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Along with David Eddings, Raymond E. Feist was one of my first loves when it comes to Fantasy writing. They always used magic as a tool, rarely as a plot device and they avoided the long passages in Elvish that can make Tolkien so much of a chore. I may have always had a slight preference for Eddings, but my copies of Feist's original Riftwar trilogy are showing serious signs of use these days.
I may not have kept up with Feist's writing over the years, missing "The Conclave of Shadows" trilogy, but there is enough familiarity in both style and characters to make me feel instantly back at home. Pug may have grown up and is now a grandfather, but he is still involved with important business and, as ever, the future of both his home worlds is at stake.
Following on from the opening part of the trilogy, the few remaining members of the Night Hawks are being taken care of. Meanwhile, the presence of the slumbering Talnoy is still causing concern and Pug speaks to the Oracle who advises him that he will need to travel to a separate plane of existence, one of the lower planes, to the Dasati world to figure out exactly why the Talnoy are there.
The storyline is much as you would expect from the middle book in a trilogy. There is some tidying up and recovering to be done from the events of the first book. But there is still a more formidable enemy somewhere on the horizon and steps need to be taken towards the final confrontation. Feist has written this middle book before, however, so he keeps things interesting by having all his main characters doing separate things and jumping between them. You can never be quite sure what is going to prove to be immediately relevant and what may be important later, which keeps you reading.
What first made me a fan of Feist's writing is that, unlike a lot of fantasy writers, he concentrates on how the characters react to situations, rather than just describing things. This is true even with his non-human characters, who he manages to give a touch of humanity. Here, even when they travel to a whole new world, there is more about how the characters handle the culture shock than there is of telling the reader about the new world.
These two characteristics do cause a problem part way through, however. Feist flicks between characters and races quite easily and at such a rate it can be a little dizzying. At one point, when he introduces the new alien character, there's nothing to indicate this is what he's done and the human like way they are described meant that for some time, I was confused as to who was who. Once I'd got this sorted out in my head, however, things became a lot clearer and I was able to enjoy the story.
If there is one other concern, it's that the identity of the main villain was a little too easy to predict. Admittedly, the way things came about was unexpected, but I was a little disappointed to have picked him so easily and so early on, especially as I'm not usually good at guessing things like that.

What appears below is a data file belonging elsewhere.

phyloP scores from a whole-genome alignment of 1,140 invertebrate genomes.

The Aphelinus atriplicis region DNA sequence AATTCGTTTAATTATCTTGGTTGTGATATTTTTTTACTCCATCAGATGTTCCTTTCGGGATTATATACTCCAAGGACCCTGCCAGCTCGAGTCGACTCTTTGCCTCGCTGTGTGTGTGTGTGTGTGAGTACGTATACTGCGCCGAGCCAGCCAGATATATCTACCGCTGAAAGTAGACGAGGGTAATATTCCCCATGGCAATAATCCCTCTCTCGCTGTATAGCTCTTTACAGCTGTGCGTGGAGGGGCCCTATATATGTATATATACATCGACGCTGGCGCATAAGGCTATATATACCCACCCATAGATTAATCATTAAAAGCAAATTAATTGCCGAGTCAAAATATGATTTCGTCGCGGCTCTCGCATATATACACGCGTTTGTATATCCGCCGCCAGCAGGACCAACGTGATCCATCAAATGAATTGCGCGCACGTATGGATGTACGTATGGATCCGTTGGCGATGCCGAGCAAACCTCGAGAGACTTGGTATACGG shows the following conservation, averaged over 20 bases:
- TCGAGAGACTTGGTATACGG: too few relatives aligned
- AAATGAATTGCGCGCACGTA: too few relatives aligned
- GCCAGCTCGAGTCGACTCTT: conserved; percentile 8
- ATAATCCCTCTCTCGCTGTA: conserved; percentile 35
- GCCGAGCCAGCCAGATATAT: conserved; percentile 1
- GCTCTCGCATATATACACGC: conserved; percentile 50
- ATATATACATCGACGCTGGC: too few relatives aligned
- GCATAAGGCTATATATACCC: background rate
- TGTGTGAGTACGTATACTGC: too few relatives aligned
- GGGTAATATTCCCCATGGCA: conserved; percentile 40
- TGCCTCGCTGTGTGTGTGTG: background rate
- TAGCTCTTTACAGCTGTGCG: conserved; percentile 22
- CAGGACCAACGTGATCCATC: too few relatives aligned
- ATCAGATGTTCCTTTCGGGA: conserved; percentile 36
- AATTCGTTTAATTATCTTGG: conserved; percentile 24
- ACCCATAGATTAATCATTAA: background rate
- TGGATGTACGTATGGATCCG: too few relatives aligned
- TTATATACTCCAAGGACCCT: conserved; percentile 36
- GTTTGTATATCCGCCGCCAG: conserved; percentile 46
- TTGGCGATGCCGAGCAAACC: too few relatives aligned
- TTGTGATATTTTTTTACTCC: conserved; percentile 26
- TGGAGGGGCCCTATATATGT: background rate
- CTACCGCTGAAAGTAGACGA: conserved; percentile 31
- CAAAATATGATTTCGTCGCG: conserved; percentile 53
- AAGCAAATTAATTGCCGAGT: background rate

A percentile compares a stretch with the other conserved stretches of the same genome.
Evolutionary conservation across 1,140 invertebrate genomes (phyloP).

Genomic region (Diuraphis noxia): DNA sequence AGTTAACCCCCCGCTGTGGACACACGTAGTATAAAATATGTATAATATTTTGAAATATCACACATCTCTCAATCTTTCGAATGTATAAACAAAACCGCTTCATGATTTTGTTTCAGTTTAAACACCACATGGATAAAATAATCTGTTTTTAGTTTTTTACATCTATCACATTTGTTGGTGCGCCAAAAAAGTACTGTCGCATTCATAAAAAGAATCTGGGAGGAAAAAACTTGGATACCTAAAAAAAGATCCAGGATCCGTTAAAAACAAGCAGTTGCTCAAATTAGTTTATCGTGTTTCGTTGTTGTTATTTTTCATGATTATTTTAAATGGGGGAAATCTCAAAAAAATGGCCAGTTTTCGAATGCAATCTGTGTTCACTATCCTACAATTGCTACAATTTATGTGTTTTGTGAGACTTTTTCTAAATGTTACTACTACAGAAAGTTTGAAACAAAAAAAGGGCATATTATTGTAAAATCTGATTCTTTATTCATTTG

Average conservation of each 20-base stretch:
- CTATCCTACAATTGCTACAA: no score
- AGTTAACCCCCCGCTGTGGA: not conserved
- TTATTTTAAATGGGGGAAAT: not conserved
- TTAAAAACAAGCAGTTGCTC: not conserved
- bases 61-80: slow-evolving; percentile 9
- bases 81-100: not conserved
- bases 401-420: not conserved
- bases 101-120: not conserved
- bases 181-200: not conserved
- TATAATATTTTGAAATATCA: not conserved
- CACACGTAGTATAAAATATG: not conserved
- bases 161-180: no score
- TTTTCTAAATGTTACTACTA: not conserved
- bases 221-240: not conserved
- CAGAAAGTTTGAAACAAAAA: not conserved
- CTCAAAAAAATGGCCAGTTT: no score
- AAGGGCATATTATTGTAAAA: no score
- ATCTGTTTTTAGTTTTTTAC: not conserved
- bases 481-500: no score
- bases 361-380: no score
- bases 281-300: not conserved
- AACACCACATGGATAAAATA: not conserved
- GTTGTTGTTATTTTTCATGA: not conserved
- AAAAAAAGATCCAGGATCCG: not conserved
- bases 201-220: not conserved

These minor concerns aside, however, this middle book doesn't feel like something to take up space between and introduction and a climax, but an adventure in its own right, unlike some similar books I have read recently, such as Terry Brooks' "Elves of Cintra". It's clear that there have been events leading up to the story in this book and that there will be more to come, but there's enough here to keep you entertained rather than looking out for what is to follow.
If you have read Feist before, this is certainly up to his usual standards and will be enjoyable, regardless of whether you've read every word he's written, which I hadn't. If you've not read his works before, the character based fantasy he writes is always wonderful to read and his earlier work "Magician" is a fine introduction to the genre, not just the author.
If you are already an existing fan of Raymond Feist and have followed "The Conclave of Shadows" and much of his more recent work, this is certainly worth a go. Despite some minor reservations, this is a decent example of Feist's work and with copies available from as little as 50 pence on eBay and from £1.99 in the Amazon Marketplace, it's certainly worth a try for any fantasy fan and especially so if you're a fan of Feist or Eddings or both, as I am.
This is a slightly amended version of a review previously published under my name at www.thebookbag.co.uk
The second book in the brand new series, Conclave of Shadows from world-wide bestselling author of Magician, Raymond E. Feist Chaos threatens to overwhelm two worlds as the most dangerous force ever encountered threatens to invade Midkemia, while the most treacherous magician in history - the madman Leso Varen - begins to wreak havoc on the world of Kelewan. Pug and the Conclave of Shadows are determined to find Varen, only to discover that he has usurped the body of one of the most powerful men in the Empire of Tsuranuani - a Black Robe and member of the Assembly of Magicians. Pug has the almost impossible task of uncovering the true identity of the fiendish magician in an entire city full of Black Robes. Murder, mayhem, horror, and the darkest evil await Pug's son, Magnus, and his companions as they attempt to discover the ultimate source of the terrible threat that hovers over Midkemia and Kelewan. Leading a desperate expedition into the realm of the Dasati, the vast and malevolent empire which is threatening his homeworld, Magnus hopes to find the key to defeating this enemy who is capable of overwhelming the combined might of two worlds. But even if he does, the companions will have a desperate struggle to return home with their vital information. Three worlds will teeter on the brink of destruction as the third Riftwar: the Darkwar, is unleashed.